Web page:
I am of the era that wore/wears a watch. Much as I love technology, I don’t depend on my phone for the time. After all, a watch is an accoutrement of fashion, one I feel half-dressed without. Currently, I have four. I wear them because they are fun and pretty, and if I’m being honest,
Rarely do I have an opportunity for purposeless activity. If I’m running, I’m training. If I’m driving, I’m going to work, grocery shopping, or to some sort of appointment. If I’m reading, I’m studying. If I’m at the computer, I’m working or writing. Even my free time is filled with purpose. Our lives have become
Over the years, I’ve made friends with many writers through social media. I wouldn’t recognize more than a handful of them if I passed them on the street, yet I feel that over time, I’ve come to know them personally through recurring themes evident in their books, social media, and blog posts. These identifiers are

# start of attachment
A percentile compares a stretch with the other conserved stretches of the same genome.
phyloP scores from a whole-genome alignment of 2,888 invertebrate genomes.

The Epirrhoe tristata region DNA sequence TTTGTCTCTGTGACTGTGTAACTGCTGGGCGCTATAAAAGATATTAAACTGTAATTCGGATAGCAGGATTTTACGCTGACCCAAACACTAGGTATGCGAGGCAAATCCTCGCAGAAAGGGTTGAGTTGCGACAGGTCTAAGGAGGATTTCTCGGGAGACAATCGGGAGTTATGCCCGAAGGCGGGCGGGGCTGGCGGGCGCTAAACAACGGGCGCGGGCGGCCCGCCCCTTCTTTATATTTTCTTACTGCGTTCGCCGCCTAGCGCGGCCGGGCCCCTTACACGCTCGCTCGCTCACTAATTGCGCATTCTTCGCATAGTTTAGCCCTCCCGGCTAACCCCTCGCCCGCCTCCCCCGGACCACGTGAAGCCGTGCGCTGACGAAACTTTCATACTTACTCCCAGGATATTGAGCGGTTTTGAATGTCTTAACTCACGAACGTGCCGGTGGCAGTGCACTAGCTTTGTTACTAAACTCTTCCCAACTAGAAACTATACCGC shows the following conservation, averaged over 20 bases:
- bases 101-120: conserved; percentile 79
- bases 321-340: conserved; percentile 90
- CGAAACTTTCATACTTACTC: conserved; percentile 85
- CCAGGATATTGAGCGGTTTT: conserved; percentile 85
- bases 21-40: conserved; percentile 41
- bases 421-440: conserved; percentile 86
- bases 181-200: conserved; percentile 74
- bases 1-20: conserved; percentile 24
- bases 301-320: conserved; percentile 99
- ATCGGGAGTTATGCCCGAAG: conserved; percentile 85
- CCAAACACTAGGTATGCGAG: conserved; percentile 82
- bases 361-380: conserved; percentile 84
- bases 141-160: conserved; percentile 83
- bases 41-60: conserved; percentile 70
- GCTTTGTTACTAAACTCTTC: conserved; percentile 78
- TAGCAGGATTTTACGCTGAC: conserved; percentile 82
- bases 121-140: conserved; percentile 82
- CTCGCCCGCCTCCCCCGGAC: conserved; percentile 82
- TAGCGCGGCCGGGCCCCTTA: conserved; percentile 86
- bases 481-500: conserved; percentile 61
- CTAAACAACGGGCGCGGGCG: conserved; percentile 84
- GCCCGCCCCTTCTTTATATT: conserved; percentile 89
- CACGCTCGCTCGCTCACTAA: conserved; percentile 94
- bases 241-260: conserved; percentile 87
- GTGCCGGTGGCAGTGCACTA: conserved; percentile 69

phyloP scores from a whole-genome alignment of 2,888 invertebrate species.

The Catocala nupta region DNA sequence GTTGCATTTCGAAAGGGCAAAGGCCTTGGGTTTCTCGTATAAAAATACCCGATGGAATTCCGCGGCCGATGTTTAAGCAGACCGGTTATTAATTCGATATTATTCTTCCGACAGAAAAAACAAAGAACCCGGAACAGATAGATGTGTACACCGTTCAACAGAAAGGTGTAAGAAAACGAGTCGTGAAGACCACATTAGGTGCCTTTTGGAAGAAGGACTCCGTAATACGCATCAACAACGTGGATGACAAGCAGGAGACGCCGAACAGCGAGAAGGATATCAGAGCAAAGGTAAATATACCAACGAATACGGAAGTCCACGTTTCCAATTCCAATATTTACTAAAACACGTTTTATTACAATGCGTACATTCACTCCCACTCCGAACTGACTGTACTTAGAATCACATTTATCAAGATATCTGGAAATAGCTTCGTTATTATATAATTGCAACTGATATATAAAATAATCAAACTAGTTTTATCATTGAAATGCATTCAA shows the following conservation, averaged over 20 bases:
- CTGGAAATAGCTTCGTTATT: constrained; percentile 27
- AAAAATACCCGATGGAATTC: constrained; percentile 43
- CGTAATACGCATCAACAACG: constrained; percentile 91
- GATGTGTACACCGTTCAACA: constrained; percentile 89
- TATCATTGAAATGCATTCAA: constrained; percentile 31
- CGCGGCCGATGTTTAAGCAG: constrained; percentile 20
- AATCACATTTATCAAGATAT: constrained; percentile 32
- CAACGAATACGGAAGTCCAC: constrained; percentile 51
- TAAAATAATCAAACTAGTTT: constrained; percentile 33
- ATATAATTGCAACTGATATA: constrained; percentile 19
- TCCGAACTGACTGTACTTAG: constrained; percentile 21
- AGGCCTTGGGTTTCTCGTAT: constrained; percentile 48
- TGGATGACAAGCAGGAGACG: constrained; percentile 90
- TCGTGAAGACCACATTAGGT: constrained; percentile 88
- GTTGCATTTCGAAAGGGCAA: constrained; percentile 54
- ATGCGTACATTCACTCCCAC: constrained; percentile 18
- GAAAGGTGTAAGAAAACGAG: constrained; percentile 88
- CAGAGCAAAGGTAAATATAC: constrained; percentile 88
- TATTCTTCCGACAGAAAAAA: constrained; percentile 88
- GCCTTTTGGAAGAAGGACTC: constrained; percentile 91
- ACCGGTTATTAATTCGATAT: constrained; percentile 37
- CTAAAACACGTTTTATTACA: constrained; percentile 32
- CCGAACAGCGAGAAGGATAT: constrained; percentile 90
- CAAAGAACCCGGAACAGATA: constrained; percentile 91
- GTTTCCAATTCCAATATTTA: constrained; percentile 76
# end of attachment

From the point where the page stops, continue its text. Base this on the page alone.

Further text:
I was fortunate . . . for a while, but now, I guess you could say I’m of an age where I’ve begun to go to more funerals. Beyond losing one much-loved cousin—barely out of her twenties—to breast cancer, I hadn’t really lost anyone close to me. But soon, death, a snowball, became an avalanche.
One of my first assignments this term for my MFA lyric essay class is to keep a weekly journal. Despite my love of writing and despite the purchase of all the cute journaling accoutrements—colored pens, journal with writerly mantra on the cover, and irresistible Etsy stickers—I have not, as yet, been able to discipline myself